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We keep roughly $93,000 per capita in invested funds; nearly double the estimated $48,000 US per person south of the border. That’s one-third of the $3.4 trillion of wealth we have invested as of 2013. Fifty-nine percent of that wealth was invested with the help of a financial advisor according to data from CIBC World Markets.
However, research from the Canadian Securities Administrators (CSA) suggests a large number of Canadians are unaware or have a limited understanding of how financial advisors are compensated.
The answer in large part is trailing commissions, an ongoing fee of one percent on your average equity fund and half a percent on a typical bond fund, paid to the advisor for having recommended and secured the purchase of the fund unit for the client.
“Industry data suggest that the average trailer fee across all asset under management (AUM) types in the industry is roughly 60 basis points. Therefore, total mutual fund AUM today of approximately $1 trillion implies fund companies are paying and advisory firms are collecting roughly $6 billion annually in trailer fees,” said CIBC World Markets analyst Robert Sedran in a research note.
“It really just amounts to a fee in effect to try and ensure that the client continues to hold the fund so that the fund company can continue to carve off an operating expense from that holding. In that sense we are quite concerned that it leads to biased advice. There can be no doubt that it has an impact,” said Neil Gross, executive director of the Canadian Foundation for Advancement of Investor Rights (FAIR).
He worries about advisors kowtowing to fund companies now that trailing commissions have become their primary revenue stream. In 1996, Canadian advisors’ compensation mix was 73 percent sales commissions and 27 percent trailing commissions. By 2011, those figures had shifted to 36 percent sales commissions and 64 percent trailing commissions, according to the CSA.
Groups like FAIR and the Ontario Securities Commission’s Investor Advisory Panel have been long called for an outright ban on trailing commissions. Gross hopes the new disclosure guidelines required by the Client Relationship Model 2 (CRM2)’s three-year implementation will give investors a clear idea of what advisors stand to gain on each acquisition, and let them weigh cost of advice against potential returns, and other competing products on the market.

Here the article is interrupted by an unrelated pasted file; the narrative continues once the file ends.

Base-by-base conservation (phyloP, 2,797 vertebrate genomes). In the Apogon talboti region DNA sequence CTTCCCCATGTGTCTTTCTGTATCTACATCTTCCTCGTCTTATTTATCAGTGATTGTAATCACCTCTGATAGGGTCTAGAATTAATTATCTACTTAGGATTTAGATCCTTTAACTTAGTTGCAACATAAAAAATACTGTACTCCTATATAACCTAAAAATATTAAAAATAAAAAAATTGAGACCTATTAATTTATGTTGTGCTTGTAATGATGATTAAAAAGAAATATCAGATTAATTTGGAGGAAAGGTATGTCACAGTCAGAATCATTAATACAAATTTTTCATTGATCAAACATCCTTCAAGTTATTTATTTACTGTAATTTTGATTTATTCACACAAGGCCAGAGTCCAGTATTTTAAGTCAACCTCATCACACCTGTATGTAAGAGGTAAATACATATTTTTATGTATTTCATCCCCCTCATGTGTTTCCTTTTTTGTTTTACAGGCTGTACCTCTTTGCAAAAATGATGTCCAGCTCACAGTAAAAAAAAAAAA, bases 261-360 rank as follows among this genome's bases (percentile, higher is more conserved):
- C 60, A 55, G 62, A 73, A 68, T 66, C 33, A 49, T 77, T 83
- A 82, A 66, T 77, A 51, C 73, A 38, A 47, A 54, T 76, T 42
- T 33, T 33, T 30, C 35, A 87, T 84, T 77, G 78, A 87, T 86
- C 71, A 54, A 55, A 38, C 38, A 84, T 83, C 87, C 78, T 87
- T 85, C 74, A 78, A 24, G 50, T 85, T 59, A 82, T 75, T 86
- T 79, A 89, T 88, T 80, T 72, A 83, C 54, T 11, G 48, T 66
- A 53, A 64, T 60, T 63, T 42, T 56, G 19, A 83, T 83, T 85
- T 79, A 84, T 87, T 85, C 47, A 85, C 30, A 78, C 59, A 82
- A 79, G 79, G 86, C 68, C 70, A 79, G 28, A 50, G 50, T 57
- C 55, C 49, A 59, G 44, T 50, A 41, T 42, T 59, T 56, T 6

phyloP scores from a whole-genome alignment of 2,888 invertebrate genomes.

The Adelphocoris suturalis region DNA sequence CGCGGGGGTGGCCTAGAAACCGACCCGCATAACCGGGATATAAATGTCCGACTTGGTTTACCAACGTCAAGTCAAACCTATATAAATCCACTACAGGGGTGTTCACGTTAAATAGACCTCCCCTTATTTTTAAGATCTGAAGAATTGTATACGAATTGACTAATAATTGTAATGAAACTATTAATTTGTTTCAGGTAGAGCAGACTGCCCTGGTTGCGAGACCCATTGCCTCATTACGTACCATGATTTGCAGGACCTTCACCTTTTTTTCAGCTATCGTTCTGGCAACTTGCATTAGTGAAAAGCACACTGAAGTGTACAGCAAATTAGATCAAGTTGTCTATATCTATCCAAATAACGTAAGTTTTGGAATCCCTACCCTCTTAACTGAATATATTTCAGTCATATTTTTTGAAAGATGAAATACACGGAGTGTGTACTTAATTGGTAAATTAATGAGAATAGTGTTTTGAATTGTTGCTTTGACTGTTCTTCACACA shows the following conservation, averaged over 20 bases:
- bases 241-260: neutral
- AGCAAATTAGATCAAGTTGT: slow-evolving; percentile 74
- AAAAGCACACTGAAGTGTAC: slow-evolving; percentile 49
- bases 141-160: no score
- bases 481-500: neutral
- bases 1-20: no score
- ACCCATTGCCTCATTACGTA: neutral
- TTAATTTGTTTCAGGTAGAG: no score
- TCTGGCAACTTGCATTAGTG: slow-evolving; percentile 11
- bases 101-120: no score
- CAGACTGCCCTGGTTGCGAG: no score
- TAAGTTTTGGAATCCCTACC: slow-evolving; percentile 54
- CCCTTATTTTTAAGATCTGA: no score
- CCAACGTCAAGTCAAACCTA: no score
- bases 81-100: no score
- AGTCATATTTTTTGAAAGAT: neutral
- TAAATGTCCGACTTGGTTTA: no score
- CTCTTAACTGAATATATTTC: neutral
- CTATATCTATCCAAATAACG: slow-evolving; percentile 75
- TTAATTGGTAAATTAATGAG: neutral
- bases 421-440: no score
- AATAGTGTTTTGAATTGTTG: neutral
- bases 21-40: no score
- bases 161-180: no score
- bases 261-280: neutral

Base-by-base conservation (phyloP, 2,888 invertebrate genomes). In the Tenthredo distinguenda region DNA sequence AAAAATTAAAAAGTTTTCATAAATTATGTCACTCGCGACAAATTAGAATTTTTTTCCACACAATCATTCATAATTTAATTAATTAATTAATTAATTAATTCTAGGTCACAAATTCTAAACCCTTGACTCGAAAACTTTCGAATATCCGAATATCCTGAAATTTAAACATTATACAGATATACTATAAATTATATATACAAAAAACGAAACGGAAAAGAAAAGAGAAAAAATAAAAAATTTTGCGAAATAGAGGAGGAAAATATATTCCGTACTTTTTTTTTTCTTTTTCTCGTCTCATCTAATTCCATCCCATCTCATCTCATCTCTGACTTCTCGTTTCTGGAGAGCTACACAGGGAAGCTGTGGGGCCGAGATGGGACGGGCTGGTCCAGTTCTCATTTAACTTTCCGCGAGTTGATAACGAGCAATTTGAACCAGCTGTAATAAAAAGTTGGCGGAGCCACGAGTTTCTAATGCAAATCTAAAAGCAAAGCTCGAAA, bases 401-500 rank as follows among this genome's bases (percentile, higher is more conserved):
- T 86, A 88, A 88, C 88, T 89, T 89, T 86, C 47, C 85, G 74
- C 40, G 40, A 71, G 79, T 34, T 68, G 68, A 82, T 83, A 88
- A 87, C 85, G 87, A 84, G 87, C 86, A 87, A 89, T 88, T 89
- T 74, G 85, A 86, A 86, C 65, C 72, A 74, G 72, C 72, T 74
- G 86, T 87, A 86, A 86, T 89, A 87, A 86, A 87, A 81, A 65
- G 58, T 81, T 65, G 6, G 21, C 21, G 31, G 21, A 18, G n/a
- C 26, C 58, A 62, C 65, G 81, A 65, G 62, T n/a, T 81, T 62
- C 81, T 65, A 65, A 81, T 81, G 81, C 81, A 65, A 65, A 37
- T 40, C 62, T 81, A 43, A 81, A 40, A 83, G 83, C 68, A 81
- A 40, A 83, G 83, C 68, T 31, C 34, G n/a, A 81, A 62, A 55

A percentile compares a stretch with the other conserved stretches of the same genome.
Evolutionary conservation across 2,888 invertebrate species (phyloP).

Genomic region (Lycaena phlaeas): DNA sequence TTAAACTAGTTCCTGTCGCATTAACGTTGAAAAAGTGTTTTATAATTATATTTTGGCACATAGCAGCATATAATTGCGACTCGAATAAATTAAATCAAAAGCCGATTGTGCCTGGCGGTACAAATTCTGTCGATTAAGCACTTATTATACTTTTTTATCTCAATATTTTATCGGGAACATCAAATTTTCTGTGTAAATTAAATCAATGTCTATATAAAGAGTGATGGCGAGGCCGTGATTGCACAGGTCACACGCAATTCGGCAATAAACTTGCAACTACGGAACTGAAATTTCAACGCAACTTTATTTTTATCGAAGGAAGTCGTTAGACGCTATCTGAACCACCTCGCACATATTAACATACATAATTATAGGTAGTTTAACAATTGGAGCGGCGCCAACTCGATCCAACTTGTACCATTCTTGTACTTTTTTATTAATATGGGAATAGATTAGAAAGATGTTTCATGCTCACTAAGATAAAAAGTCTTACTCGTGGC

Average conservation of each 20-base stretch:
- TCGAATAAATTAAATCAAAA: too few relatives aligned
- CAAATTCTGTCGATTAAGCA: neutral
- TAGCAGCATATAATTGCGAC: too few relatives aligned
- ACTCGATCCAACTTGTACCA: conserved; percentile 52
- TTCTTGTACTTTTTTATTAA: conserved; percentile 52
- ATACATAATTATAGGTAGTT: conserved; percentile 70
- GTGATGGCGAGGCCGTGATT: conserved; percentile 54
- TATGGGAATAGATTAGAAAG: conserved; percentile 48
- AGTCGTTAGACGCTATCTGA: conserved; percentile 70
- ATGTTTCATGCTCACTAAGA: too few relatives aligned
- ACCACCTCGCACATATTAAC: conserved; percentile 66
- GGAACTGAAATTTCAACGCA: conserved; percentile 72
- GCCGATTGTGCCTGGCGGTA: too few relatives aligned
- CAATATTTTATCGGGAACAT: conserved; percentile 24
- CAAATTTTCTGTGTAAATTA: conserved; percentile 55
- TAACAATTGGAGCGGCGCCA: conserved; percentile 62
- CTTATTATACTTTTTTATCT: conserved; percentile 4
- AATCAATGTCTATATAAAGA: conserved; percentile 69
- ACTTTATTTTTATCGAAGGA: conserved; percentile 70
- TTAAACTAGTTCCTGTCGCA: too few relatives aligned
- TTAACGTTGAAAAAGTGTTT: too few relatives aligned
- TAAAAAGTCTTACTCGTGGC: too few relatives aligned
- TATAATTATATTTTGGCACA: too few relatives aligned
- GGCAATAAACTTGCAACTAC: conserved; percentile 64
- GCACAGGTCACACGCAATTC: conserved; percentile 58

Basically, advisors will need to spell out in everyday English if they will personally gain if you pick fund X over fund Y.
“The question is whether CRM2 is going to result in the type of disclosure that is understandable and useful for investors. We have some concerns about that now. Early indications are that some players in the industry may try to provide the information in a way that is not understandable and not useful to investors,” said Gross.
Concerns with the status quo came to the CSA in December 2012 through responses to a discussion paper released by the regulator. Many worried trailing fee revenue was causing investment advisors to flog products rather than dole out advice.
Defenders of the current trailing commission model also voiced concerns to the CSA. They say there’s no evidence of investor harm that warrant changes to the fee structure, a claim the CSA is currently investigating. They also say reforms would ultimately make advice less accessible and create an uneven playing field since not all products are being scrutinized.
CANADIANS GET AN “F” IN PERSONAL FINANCE
A lack of financial literacy is at the core of the problem says Rob Carrick, a personal finance columnist at The Globe and Mail.
“There are fund fact documents that are passed out when you buy funds and they have the information there. You can always just Google up the name of your fund and fund facts, and it will be there in plain English. These are very very easy to understand documents,” said Carrick in an interview with BNN.
While CRM2’s strengthened disclosure requirements bring Canada more in line with the norm in other advanced economies; Canadian fees remain pricey compared to peers.
“Canadians in particular find themselves paying among the highest, if not the highest mutual fund fees in the world. There is no convincing structural explanation for that. We are largely being taken advantage of. The U.K. is light years ahead of Canada,” said Gross.
He points to the Netherlands where trailer fees were voluntarily abolished with the blessing of the advisor industry there.
SO HOW WILL ADVISORS MAKE MONEY?
The simplest solution would seem be for advisors to charge clients a separate fee along with the products they purchase.
“Haven’t we gotten past this yet? We need to professionalize advice people and [have them] say, ‘We provided advice. It’s useful stuff. Here’s how much we charge.’ Just like accountants do. Just like lawyers do. The cost of products is totally separate. We really need to move in that direction, I think,” said Carrick.
“Really it will only be the advisers who have not been providing that level of service and have no value to give who won’t be able to recapture the same amount of money. Those people, if they are not prepared to step up what they provide, will be in a bad position.
“There will be some weeding out, and that’s not going to be a bad thing if it gets rid of bad advisors. Nobody should cry about that,” said Gross.-With files from Martha Porado